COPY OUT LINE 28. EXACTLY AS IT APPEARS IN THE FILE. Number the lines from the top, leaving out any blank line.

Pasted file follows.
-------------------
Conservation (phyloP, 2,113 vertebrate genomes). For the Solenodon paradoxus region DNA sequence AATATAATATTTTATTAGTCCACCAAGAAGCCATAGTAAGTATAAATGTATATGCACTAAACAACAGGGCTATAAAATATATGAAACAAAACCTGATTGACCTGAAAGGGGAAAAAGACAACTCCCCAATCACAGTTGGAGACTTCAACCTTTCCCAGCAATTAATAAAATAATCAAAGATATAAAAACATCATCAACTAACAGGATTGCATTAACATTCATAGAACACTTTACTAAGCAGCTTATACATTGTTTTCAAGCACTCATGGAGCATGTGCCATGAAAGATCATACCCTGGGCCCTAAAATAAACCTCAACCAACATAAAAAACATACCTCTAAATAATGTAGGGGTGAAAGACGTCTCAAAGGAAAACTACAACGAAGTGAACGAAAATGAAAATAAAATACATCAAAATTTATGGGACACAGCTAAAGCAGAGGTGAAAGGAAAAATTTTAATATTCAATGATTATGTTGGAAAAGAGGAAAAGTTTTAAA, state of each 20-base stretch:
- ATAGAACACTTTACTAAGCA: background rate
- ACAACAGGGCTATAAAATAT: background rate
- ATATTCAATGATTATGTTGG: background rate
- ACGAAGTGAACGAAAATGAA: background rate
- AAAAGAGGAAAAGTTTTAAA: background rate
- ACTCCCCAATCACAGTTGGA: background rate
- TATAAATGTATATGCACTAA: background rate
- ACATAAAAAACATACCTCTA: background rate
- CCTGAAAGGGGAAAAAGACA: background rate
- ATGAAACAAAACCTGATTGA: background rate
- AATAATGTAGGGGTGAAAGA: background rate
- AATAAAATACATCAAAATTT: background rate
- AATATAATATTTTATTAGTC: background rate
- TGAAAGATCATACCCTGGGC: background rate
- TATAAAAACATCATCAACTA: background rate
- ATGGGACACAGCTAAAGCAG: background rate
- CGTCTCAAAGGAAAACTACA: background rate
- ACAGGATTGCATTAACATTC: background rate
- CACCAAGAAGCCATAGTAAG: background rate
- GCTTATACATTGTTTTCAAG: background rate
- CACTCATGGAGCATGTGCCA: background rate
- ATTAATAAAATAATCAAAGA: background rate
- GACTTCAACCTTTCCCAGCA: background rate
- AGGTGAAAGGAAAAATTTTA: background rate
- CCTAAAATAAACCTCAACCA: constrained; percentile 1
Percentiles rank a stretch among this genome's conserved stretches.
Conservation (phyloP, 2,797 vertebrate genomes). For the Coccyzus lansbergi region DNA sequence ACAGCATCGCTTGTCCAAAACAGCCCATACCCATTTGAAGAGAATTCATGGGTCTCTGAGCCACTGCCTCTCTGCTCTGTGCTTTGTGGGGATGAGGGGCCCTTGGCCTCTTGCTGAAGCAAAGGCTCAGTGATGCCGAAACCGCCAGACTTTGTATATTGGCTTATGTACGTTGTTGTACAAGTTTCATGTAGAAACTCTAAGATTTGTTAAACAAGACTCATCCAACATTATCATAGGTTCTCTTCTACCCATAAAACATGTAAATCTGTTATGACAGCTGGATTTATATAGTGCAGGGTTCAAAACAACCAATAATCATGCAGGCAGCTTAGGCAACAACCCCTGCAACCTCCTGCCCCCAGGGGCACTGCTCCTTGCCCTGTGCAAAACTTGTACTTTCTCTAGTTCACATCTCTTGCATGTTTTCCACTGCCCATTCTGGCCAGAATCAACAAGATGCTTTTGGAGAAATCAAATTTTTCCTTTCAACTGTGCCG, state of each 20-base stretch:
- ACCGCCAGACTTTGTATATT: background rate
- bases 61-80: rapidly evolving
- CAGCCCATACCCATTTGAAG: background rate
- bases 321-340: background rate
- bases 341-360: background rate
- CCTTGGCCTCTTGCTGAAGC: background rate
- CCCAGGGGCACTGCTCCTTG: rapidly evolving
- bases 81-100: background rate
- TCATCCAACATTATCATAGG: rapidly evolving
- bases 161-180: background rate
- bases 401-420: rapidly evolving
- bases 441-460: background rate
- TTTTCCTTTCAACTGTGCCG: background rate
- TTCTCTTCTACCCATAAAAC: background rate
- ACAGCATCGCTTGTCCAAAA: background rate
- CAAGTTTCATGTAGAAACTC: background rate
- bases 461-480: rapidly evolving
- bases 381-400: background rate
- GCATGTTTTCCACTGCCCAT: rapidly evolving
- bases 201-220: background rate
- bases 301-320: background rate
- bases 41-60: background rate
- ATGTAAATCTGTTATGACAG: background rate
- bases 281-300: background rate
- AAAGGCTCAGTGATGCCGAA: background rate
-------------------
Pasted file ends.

Conservation (phyloP, 2,797 vertebrate genomes). For the Coccyzus lansbergi region DNA sequence ACAGCATCGCTTGTCCAAAACAGCCCATACCCATTTGAAGAGAATTCATGGGTCTCTGAGCCACTGCCTCTCTGCTCTGTGCTTTGTGGGGATGAGGGGCCCTTGGCCTCTTGCTGAAGCAAAGGCTCAGTGATGCCGAAACCGCCAGACTTTGTATATTGGCTTATGTACGTTGTTGTACAAGTTTCATGTAGAAACTCTAAGATTTGTTAAACAAGACTCATCCAACATTATCATAGGTTCTCTTCTACCCATAAAACATGTAAATCTGTTATGACAGCTGGATTTATATAGTGCAGGGTTCAAAACAACCAATAATCATGCAGGCAGCTTAGGCAACAACCCCTGCAACCTCCTGCCCCCAGGGGCACTGCTCCTTGCCCTGTGCAAAACTTGTACTTTCTCTAGTTCACATCTCTTGCATGTTTTCCACTGCCCATTCTGGCCAGAATCAACAAGATGCTTTTGGAGAAATCAAATTTTTCCTTTCAACTGTGCCG, state of each 20-base stretch: